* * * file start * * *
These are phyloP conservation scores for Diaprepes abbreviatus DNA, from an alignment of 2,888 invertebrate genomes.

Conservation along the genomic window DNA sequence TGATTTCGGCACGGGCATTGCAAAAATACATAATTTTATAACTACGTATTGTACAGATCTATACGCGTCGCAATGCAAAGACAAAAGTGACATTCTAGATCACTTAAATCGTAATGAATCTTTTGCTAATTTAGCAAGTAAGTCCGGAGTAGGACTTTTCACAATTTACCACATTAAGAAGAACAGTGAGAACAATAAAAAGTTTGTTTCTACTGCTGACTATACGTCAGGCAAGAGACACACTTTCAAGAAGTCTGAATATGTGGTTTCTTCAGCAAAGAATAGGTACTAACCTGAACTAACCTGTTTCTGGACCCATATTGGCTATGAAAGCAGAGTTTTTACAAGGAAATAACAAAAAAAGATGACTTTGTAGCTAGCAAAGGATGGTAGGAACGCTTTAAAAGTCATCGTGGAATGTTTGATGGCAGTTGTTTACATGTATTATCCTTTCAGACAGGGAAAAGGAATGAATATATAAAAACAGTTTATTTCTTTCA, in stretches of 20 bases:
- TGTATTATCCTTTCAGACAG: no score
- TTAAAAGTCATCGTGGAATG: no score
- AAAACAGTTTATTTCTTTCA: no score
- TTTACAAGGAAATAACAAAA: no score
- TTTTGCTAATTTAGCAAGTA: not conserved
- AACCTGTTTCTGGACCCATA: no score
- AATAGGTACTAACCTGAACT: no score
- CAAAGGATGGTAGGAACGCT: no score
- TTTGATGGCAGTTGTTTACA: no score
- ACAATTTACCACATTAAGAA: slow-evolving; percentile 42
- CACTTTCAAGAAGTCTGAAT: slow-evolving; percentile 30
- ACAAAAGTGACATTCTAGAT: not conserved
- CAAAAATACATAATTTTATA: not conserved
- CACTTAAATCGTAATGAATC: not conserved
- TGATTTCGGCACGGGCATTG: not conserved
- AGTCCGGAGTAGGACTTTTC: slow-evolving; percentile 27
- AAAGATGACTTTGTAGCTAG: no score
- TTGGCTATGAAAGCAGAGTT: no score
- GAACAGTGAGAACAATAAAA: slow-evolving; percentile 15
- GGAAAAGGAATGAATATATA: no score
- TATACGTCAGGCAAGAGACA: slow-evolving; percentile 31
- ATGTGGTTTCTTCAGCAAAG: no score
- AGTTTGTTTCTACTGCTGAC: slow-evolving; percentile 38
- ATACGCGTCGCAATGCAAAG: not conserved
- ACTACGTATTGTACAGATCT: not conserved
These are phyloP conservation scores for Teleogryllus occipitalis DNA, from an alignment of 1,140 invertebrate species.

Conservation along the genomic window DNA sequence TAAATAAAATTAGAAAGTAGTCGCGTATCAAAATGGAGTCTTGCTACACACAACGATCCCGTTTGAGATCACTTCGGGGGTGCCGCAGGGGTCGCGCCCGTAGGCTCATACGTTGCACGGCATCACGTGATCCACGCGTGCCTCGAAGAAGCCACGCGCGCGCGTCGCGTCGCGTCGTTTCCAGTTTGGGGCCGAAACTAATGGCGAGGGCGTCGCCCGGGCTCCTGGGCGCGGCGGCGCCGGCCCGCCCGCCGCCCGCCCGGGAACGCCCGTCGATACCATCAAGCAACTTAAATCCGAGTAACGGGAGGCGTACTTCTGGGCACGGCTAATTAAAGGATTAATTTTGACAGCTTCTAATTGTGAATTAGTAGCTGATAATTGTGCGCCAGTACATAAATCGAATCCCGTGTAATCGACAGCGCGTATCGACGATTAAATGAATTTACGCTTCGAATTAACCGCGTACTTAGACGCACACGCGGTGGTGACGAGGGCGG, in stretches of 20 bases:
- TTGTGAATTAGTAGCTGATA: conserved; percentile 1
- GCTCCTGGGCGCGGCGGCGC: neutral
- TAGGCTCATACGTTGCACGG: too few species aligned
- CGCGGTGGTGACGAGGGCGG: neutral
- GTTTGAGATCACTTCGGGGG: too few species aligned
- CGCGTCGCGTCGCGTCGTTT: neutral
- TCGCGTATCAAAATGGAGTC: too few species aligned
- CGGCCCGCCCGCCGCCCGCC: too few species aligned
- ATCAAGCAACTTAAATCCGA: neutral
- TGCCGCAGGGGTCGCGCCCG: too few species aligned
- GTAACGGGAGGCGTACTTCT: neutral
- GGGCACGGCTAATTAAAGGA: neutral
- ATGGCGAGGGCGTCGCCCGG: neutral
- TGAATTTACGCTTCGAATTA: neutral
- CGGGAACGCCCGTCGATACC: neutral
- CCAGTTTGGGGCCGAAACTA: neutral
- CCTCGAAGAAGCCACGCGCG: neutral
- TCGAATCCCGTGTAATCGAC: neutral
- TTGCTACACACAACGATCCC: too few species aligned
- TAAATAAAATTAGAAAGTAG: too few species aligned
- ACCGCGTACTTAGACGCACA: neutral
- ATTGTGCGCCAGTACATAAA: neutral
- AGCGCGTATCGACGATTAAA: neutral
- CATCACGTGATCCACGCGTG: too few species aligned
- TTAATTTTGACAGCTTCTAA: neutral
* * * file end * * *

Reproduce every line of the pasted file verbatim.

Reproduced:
These are phyloP conservation scores for Diaprepes abbreviatus DNA, from an alignment of 2,888 invertebrate genomes.

Conservation along the genomic window DNA sequence TGATTTCGGCACGGGCATTGCAAAAATACATAATTTTATAACTACGTATTGTACAGATCTATACGCGTCGCAATGCAAAGACAAAAGTGACATTCTAGATCACTTAAATCGTAATGAATCTTTTGCTAATTTAGCAAGTAAGTCCGGAGTAGGACTTTTCACAATTTACCACATTAAGAAGAACAGTGAGAACAATAAAAAGTTTGTTTCTACTGCTGACTATACGTCAGGCAAGAGACACACTTTCAAGAAGTCTGAATATGTGGTTTCTTCAGCAAAGAATAGGTACTAACCTGAACTAACCTGTTTCTGGACCCATATTGGCTATGAAAGCAGAGTTTTTACAAGGAAATAACAAAAAAAGATGACTTTGTAGCTAGCAAAGGATGGTAGGAACGCTTTAAAAGTCATCGTGGAATGTTTGATGGCAGTTGTTTACATGTATTATCCTTTCAGACAGGGAAAAGGAATGAATATATAAAAACAGTTTATTTCTTTCA, in stretches of 20 bases:
- TGTATTATCCTTTCAGACAG: no score
- TTAAAAGTCATCGTGGAATG: no score
- AAAACAGTTTATTTCTTTCA: no score
- TTTACAAGGAAATAACAAAA: no score
- TTTTGCTAATTTAGCAAGTA: not conserved
- AACCTGTTTCTGGACCCATA: no score
- AATAGGTACTAACCTGAACT: no score
- CAAAGGATGGTAGGAACGCT: no score
- TTTGATGGCAGTTGTTTACA: no score
- ACAATTTACCACATTAAGAA: slow-evolving; percentile 42
- CACTTTCAAGAAGTCTGAAT: slow-evolving; percentile 30
- ACAAAAGTGACATTCTAGAT: not conserved
- CAAAAATACATAATTTTATA: not conserved
- CACTTAAATCGTAATGAATC: not conserved
- TGATTTCGGCACGGGCATTG: not conserved
- AGTCCGGAGTAGGACTTTTC: slow-evolving; percentile 27
- AAAGATGACTTTGTAGCTAG: no score
- TTGGCTATGAAAGCAGAGTT: no score
- GAACAGTGAGAACAATAAAA: slow-evolving; percentile 15
- GGAAAAGGAATGAATATATA: no score
- TATACGTCAGGCAAGAGACA: slow-evolving; percentile 31
- ATGTGGTTTCTTCAGCAAAG: no score
- AGTTTGTTTCTACTGCTGAC: slow-evolving; percentile 38
- ATACGCGTCGCAATGCAAAG: not conserved
- ACTACGTATTGTACAGATCT: not conserved
These are phyloP conservation scores for Teleogryllus occipitalis DNA, from an alignment of 1,140 invertebrate species.

Conservation along the genomic window DNA sequence TAAATAAAATTAGAAAGTAGTCGCGTATCAAAATGGAGTCTTGCTACACACAACGATCCCGTTTGAGATCACTTCGGGGGTGCCGCAGGGGTCGCGCCCGTAGGCTCATACGTTGCACGGCATCACGTGATCCACGCGTGCCTCGAAGAAGCCACGCGCGCGCGTCGCGTCGCGTCGTTTCCAGTTTGGGGCCGAAACTAATGGCGAGGGCGTCGCCCGGGCTCCTGGGCGCGGCGGCGCCGGCCCGCCCGCCGCCCGCCCGGGAACGCCCGTCGATACCATCAAGCAACTTAAATCCGAGTAACGGGAGGCGTACTTCTGGGCACGGCTAATTAAAGGATTAATTTTGACAGCTTCTAATTGTGAATTAGTAGCTGATAATTGTGCGCCAGTACATAAATCGAATCCCGTGTAATCGACAGCGCGTATCGACGATTAAATGAATTTACGCTTCGAATTAACCGCGTACTTAGACGCACACGCGGTGGTGACGAGGGCGG, in stretches of 20 bases:
- TTGTGAATTAGTAGCTGATA: conserved; percentile 1
- GCTCCTGGGCGCGGCGGCGC: neutral
- TAGGCTCATACGTTGCACGG: too few species aligned
- CGCGGTGGTGACGAGGGCGG: neutral
- GTTTGAGATCACTTCGGGGG: too few species aligned
- CGCGTCGCGTCGCGTCGTTT: neutral
- TCGCGTATCAAAATGGAGTC: too few species aligned
- CGGCCCGCCCGCCGCCCGCC: too few species aligned
- ATCAAGCAACTTAAATCCGA: neutral
- TGCCGCAGGGGTCGCGCCCG: too few species aligned
- GTAACGGGAGGCGTACTTCT: neutral
- GGGCACGGCTAATTAAAGGA: neutral
- ATGGCGAGGGCGTCGCCCGG: neutral
- TGAATTTACGCTTCGAATTA: neutral
- CGGGAACGCCCGTCGATACC: neutral
- CCAGTTTGGGGCCGAAACTA: neutral
- CCTCGAAGAAGCCACGCGCG: neutral
- TCGAATCCCGTGTAATCGAC: neutral
- TTGCTACACACAACGATCCC: too few species aligned
- TAAATAAAATTAGAAAGTAG: too few species aligned
- ACCGCGTACTTAGACGCACA: neutral
- ATTGTGCGCCAGTACATAAA: neutral
- AGCGCGTATCGACGATTAAA: neutral
- CATCACGTGATCCACGCGTG: too few species aligned
- TTAATTTTGACAGCTTCTAA: neutral